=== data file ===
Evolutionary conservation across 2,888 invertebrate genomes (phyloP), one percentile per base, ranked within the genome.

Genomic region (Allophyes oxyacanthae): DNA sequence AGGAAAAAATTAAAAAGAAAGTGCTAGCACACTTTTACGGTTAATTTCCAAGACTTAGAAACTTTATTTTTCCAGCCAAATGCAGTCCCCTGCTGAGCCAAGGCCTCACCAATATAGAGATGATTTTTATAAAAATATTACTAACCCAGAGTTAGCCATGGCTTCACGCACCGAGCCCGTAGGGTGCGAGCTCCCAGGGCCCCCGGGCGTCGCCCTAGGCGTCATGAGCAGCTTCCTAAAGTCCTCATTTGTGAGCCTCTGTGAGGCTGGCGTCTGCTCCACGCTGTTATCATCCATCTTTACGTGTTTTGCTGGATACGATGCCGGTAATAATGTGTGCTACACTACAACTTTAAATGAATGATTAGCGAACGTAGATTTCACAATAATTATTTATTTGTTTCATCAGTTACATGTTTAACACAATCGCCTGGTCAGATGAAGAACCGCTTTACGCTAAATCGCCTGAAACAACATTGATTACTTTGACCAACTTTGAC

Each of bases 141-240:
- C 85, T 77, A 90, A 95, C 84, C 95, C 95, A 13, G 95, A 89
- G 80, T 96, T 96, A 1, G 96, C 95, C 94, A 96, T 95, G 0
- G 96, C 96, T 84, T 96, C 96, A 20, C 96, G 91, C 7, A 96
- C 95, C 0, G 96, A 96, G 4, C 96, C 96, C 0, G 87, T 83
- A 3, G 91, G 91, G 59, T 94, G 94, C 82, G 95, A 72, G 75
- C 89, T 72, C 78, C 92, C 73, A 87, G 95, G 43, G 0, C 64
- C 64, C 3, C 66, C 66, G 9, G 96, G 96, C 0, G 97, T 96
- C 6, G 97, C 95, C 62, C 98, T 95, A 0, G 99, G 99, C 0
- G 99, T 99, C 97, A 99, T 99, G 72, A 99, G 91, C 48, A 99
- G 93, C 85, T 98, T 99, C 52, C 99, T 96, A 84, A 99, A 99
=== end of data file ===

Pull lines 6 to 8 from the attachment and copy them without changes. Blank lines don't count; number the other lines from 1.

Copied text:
- G 96, C 96, T 84, T 96, C 96, A 20, C 96, G 91, C 7, A 96
- C 95, C 0, G 96, A 96, G 4, C 96, C 96, C 0, G 87, T 83
- A 3, G 91, G 91, G 59, T 94, G 94, C 82, G 95, A 72, G 75